Category Archives: Essay / Creative Nonfiction

My Pet Serial Killer: Authors Abducted!


Local authors are missing; many more are now seeking placement in WitSec.

Another mysterious message, the second after yesterday’s nebulous ransom note, was discovered at 3:14 a.m. Central Standard Time at the Cat13 offices that read simply: “PLEASE HELP!”

However, the new handwriting sample differs from that appearing on the back of yesterday’s ransom note. This time, the frantic word’s were hastily painted directly on the brick facade of the Cat13 HQ, downtown.

Omaha Police are working together with Federal agents, but few leads reportedly exist. Two expert graphologist teams are stumped.

Legendary profiler and criminologist, Michael J. Seidlinger, arrived moments ago to create a composite description of the suspect:

Alias/Known As: “The Main Plot Marauder”

Real name: Joseph Michael Owens

Number of victims: 37


~Wrote short stories published in local newspapers and journals.
~Targeted interested parties responding to published fiction; proceeded to write addendums to effective fiction, often with interested parties enticed into becoming secondary characters in his fiction.
~Continued communication with interested parties for up to 6 months prior to first incursion; promised immortality in the form of his characters.
~Targeted up to 5 victims at any given time; met with victims at least twice a month, often with minor lacerations and damage to victim’s body, all in line with fiction originally written.
~Progressed over 6-12 month duration until victim was rendered weak and incapacitated based on death of fictional character(s) of source material found in local newspapers and journals.
~Completed fiction/target victim by rendering victim weak and vulnerable, lured victim to a secluded location for subsequent dispatch.
~Victims’ bodies never found; only fingers and eyes found in killer’s ice-locker.

Be Mine

“So no matter what, the media’s going to make the victim as innocent as can be, no matter what the victim might have done, there’ll be this disconnection from reality and fiction when it comes to serial murder so it doesn’t really mean that much to answer why, and I’m really trying not to answer the question why because no matter how hard I try I’m not going to be saying what you want me to say because I don’t really know what you want. I don’t know the answer.”

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Reading: “We Always Trust Each Other . . . ”

Me reading my short story “We Always Trust Each Other, Except for When We Don’t,” at The Loft Literary Center around this time last year. The event was put on by Grey Sparrow Press and it was an absolute blast! (Thanks to David S. Atkinson & Shannon Mooney for recording it!!)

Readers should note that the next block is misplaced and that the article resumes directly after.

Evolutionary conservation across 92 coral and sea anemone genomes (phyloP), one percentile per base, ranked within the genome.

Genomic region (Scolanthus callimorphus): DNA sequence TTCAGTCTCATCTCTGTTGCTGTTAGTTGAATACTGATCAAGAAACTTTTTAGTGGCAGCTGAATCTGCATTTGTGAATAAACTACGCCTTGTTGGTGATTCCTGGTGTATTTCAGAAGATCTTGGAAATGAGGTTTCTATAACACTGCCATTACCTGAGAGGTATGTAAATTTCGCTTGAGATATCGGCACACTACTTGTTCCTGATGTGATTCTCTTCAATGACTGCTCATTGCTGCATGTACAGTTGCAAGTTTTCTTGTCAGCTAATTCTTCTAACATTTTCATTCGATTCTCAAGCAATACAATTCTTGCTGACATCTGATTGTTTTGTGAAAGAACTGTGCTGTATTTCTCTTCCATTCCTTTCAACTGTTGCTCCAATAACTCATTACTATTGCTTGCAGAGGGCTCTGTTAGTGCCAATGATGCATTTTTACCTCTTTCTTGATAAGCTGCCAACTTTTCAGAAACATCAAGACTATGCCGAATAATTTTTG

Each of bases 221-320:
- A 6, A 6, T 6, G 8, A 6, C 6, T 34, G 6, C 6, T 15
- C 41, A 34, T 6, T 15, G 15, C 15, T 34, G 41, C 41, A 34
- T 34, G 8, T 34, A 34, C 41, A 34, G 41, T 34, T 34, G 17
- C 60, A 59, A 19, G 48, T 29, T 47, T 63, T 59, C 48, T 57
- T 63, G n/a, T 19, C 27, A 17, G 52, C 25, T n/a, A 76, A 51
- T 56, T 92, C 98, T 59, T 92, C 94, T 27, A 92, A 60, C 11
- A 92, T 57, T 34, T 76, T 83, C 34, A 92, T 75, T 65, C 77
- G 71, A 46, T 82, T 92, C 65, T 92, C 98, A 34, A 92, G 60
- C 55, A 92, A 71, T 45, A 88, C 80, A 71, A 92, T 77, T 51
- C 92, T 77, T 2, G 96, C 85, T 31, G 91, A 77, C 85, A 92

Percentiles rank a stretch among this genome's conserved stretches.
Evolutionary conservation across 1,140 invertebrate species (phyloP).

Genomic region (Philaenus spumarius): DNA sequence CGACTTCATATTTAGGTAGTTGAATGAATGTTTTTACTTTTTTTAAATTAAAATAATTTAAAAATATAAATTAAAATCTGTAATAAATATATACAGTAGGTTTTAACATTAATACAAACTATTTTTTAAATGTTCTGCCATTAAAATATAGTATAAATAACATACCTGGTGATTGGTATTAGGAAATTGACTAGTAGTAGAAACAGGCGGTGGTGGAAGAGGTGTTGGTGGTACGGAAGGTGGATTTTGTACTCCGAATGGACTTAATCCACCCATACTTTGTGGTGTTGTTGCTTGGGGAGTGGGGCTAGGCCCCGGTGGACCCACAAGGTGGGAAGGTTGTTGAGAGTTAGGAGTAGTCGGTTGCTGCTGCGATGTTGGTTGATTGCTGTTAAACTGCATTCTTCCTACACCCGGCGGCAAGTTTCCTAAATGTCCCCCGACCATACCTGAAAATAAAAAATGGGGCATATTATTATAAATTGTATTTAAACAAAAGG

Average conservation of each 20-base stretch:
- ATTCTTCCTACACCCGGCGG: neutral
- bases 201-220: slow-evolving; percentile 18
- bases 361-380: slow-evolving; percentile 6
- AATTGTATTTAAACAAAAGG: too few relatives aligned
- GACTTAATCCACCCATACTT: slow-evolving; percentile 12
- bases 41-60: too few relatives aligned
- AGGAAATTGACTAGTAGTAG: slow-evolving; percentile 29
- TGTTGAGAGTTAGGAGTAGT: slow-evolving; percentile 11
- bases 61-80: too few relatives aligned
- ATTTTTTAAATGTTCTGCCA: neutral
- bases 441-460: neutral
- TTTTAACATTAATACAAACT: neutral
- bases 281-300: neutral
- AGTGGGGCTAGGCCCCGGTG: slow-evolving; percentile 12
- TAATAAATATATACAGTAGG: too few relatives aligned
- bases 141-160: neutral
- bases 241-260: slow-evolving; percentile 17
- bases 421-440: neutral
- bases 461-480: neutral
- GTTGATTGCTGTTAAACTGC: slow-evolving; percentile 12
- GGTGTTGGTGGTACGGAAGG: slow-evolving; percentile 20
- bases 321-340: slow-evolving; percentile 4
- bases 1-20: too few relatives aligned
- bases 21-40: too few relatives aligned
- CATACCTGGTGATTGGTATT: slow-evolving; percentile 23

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On China Miéville and Pushing Boundaries

“It’s a risky novel and it is not always successful. But those risks are important and should be encouraged, because even when failing, they lead to future promises of success.”
~ Eddy Rathke in his Goodreads review of China Miéville’s 2012 novel, Embassytown.

I like what Eddy wrote here and I think this is true in/of a lot of China Miéville‘s work. Miéville is really interested in pushing the boundaries of what’s been historically accepted as possible. It definitely takes a sense of fearlessness to say: “Fuck it, I’m trying this regardless of what anyone else thinks!”

. . . and it really seems to work for Miéville, more often than not.

As an aside (though more or less tangentially-related) remark: Miéville’s vocabulary almost never ceases to amaze me. Not only that, the way he incorporates the vocabulary — stylistically — never pulls the reader out of the narrative (N.B. this is at least true for me), but rather it has a way of working with the story, rhythmically. It’s ostensibly an evolution of Twain’s “lighting/ lightning bug” analogy — the words Miéville chooses are not just impressive, they’re absolutely the right choice for the given sentence. (I think a good example of another SF/F series I’ve enjoyed, but the words often miss their mark is David Anthony Durham’s Acacia trilogy.)

Worth a mention: Perdido Street Station is just impressing the hell out of me right now! I can’t wait to see what the whole “New Crobuzon” series has in store!!

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I reviewed Viriconium on Goodreads

I felt compelled to write a review of the 3 novellas that make up most of the Viriconium omnibus (the last quarter of the book is comprised of collected short stories centered on the city of Viriconium). I posted it over on Goodreads!!

(The cover to the right is the one I wish Bantam used for the American release.)